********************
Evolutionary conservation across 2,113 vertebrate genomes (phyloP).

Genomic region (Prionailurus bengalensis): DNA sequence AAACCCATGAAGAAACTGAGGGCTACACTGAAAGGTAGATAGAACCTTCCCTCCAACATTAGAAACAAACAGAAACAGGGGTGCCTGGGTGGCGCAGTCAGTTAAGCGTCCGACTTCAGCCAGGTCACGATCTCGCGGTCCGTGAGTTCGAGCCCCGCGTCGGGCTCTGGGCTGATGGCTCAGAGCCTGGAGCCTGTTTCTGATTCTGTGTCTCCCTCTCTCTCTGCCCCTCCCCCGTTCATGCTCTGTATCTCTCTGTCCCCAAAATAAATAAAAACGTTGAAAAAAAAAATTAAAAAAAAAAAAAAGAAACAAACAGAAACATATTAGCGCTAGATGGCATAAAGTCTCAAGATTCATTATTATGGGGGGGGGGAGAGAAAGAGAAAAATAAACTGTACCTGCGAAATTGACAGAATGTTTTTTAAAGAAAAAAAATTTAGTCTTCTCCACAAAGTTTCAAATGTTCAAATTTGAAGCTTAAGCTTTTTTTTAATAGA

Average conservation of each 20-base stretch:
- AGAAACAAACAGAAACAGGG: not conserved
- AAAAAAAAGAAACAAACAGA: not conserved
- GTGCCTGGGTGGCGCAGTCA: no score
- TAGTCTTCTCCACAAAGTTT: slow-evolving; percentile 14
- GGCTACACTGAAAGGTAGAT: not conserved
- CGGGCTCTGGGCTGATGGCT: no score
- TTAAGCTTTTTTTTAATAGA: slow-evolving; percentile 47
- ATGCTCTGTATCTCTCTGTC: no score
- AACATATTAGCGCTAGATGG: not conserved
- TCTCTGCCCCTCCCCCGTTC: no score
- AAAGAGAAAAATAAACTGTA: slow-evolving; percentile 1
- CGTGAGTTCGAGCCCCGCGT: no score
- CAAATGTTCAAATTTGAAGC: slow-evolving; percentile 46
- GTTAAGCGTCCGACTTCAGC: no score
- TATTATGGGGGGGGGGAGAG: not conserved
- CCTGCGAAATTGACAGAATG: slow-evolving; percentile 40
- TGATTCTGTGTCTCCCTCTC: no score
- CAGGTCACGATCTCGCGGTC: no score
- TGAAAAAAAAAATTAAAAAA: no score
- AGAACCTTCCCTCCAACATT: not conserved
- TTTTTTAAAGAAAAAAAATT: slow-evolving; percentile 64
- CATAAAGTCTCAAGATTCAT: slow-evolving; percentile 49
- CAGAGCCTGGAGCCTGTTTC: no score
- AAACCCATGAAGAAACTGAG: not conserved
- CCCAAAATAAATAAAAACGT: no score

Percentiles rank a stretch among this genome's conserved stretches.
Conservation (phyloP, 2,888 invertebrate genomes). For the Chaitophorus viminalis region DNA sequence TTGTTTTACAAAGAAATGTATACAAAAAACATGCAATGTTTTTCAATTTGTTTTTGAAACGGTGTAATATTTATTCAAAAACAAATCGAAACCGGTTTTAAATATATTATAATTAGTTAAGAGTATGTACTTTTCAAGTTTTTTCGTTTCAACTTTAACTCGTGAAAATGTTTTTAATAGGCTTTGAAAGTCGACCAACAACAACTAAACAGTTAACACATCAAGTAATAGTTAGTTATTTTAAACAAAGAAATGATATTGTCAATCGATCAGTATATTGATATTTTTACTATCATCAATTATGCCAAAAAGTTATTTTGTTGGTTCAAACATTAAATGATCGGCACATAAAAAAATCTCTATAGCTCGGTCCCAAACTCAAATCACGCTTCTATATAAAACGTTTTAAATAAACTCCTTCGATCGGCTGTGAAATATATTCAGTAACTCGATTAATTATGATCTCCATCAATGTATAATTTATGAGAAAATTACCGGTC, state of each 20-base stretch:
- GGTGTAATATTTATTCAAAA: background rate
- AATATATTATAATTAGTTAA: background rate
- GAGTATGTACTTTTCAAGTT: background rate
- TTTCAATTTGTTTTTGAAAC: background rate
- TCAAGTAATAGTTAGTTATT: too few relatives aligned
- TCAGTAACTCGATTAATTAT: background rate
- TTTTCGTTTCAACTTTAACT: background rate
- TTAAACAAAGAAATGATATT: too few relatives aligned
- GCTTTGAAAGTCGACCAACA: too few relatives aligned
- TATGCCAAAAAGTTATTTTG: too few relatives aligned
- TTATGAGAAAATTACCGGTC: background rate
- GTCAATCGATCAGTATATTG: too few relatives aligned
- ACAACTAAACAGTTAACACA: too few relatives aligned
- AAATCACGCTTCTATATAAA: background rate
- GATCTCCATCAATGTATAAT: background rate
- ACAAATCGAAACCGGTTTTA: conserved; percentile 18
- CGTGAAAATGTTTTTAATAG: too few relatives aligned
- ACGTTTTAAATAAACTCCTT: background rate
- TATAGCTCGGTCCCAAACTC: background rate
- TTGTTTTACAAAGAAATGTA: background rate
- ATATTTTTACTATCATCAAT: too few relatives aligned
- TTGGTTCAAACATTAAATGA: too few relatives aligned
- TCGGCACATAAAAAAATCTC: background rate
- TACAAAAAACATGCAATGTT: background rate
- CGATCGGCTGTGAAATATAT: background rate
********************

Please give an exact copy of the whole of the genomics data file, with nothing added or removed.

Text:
Evolutionary conservation across 2,113 vertebrate genomes (phyloP).

Genomic region (Prionailurus bengalensis): DNA sequence AAACCCATGAAGAAACTGAGGGCTACACTGAAAGGTAGATAGAACCTTCCCTCCAACATTAGAAACAAACAGAAACAGGGGTGCCTGGGTGGCGCAGTCAGTTAAGCGTCCGACTTCAGCCAGGTCACGATCTCGCGGTCCGTGAGTTCGAGCCCCGCGTCGGGCTCTGGGCTGATGGCTCAGAGCCTGGAGCCTGTTTCTGATTCTGTGTCTCCCTCTCTCTCTGCCCCTCCCCCGTTCATGCTCTGTATCTCTCTGTCCCCAAAATAAATAAAAACGTTGAAAAAAAAAATTAAAAAAAAAAAAAAGAAACAAACAGAAACATATTAGCGCTAGATGGCATAAAGTCTCAAGATTCATTATTATGGGGGGGGGGAGAGAAAGAGAAAAATAAACTGTACCTGCGAAATTGACAGAATGTTTTTTAAAGAAAAAAAATTTAGTCTTCTCCACAAAGTTTCAAATGTTCAAATTTGAAGCTTAAGCTTTTTTTTAATAGA

Average conservation of each 20-base stretch:
- AGAAACAAACAGAAACAGGG: not conserved
- AAAAAAAAGAAACAAACAGA: not conserved
- GTGCCTGGGTGGCGCAGTCA: no score
- TAGTCTTCTCCACAAAGTTT: slow-evolving; percentile 14
- GGCTACACTGAAAGGTAGAT: not conserved
- CGGGCTCTGGGCTGATGGCT: no score
- TTAAGCTTTTTTTTAATAGA: slow-evolving; percentile 47
- ATGCTCTGTATCTCTCTGTC: no score
- AACATATTAGCGCTAGATGG: not conserved
- TCTCTGCCCCTCCCCCGTTC: no score
- AAAGAGAAAAATAAACTGTA: slow-evolving; percentile 1
- CGTGAGTTCGAGCCCCGCGT: no score
- CAAATGTTCAAATTTGAAGC: slow-evolving; percentile 46
- GTTAAGCGTCCGACTTCAGC: no score
- TATTATGGGGGGGGGGAGAG: not conserved
- CCTGCGAAATTGACAGAATG: slow-evolving; percentile 40
- TGATTCTGTGTCTCCCTCTC: no score
- CAGGTCACGATCTCGCGGTC: no score
- TGAAAAAAAAAATTAAAAAA: no score
- AGAACCTTCCCTCCAACATT: not conserved
- TTTTTTAAAGAAAAAAAATT: slow-evolving; percentile 64
- CATAAAGTCTCAAGATTCAT: slow-evolving; percentile 49
- CAGAGCCTGGAGCCTGTTTC: no score
- AAACCCATGAAGAAACTGAG: not conserved
- CCCAAAATAAATAAAAACGT: no score

Percentiles rank a stretch among this genome's conserved stretches.
Conservation (phyloP, 2,888 invertebrate genomes). For the Chaitophorus viminalis region DNA sequence TTGTTTTACAAAGAAATGTATACAAAAAACATGCAATGTTTTTCAATTTGTTTTTGAAACGGTGTAATATTTATTCAAAAACAAATCGAAACCGGTTTTAAATATATTATAATTAGTTAAGAGTATGTACTTTTCAAGTTTTTTCGTTTCAACTTTAACTCGTGAAAATGTTTTTAATAGGCTTTGAAAGTCGACCAACAACAACTAAACAGTTAACACATCAAGTAATAGTTAGTTATTTTAAACAAAGAAATGATATTGTCAATCGATCAGTATATTGATATTTTTACTATCATCAATTATGCCAAAAAGTTATTTTGTTGGTTCAAACATTAAATGATCGGCACATAAAAAAATCTCTATAGCTCGGTCCCAAACTCAAATCACGCTTCTATATAAAACGTTTTAAATAAACTCCTTCGATCGGCTGTGAAATATATTCAGTAACTCGATTAATTATGATCTCCATCAATGTATAATTTATGAGAAAATTACCGGTC, state of each 20-base stretch:
- GGTGTAATATTTATTCAAAA: background rate
- AATATATTATAATTAGTTAA: background rate
- GAGTATGTACTTTTCAAGTT: background rate
- TTTCAATTTGTTTTTGAAAC: background rate
- TCAAGTAATAGTTAGTTATT: too few relatives aligned
- TCAGTAACTCGATTAATTAT: background rate
- TTTTCGTTTCAACTTTAACT: background rate
- TTAAACAAAGAAATGATATT: too few relatives aligned
- GCTTTGAAAGTCGACCAACA: too few relatives aligned
- TATGCCAAAAAGTTATTTTG: too few relatives aligned
- TTATGAGAAAATTACCGGTC: background rate
- GTCAATCGATCAGTATATTG: too few relatives aligned
- ACAACTAAACAGTTAACACA: too few relatives aligned
- AAATCACGCTTCTATATAAA: background rate
- GATCTCCATCAATGTATAAT: background rate
- ACAAATCGAAACCGGTTTTA: conserved; percentile 18
- CGTGAAAATGTTTTTAATAG: too few relatives aligned
- ACGTTTTAAATAAACTCCTT: background rate
- TATAGCTCGGTCCCAAACTC: background rate
- TTGTTTTACAAAGAAATGTA: background rate
- ATATTTTTACTATCATCAAT: too few relatives aligned
- TTGGTTCAAACATTAAATGA: too few relatives aligned
- TCGGCACATAAAAAAATCTC: background rate
- TACAAAAAACATGCAATGTT: background rate
- CGATCGGCTGTGAAATATAT: background rate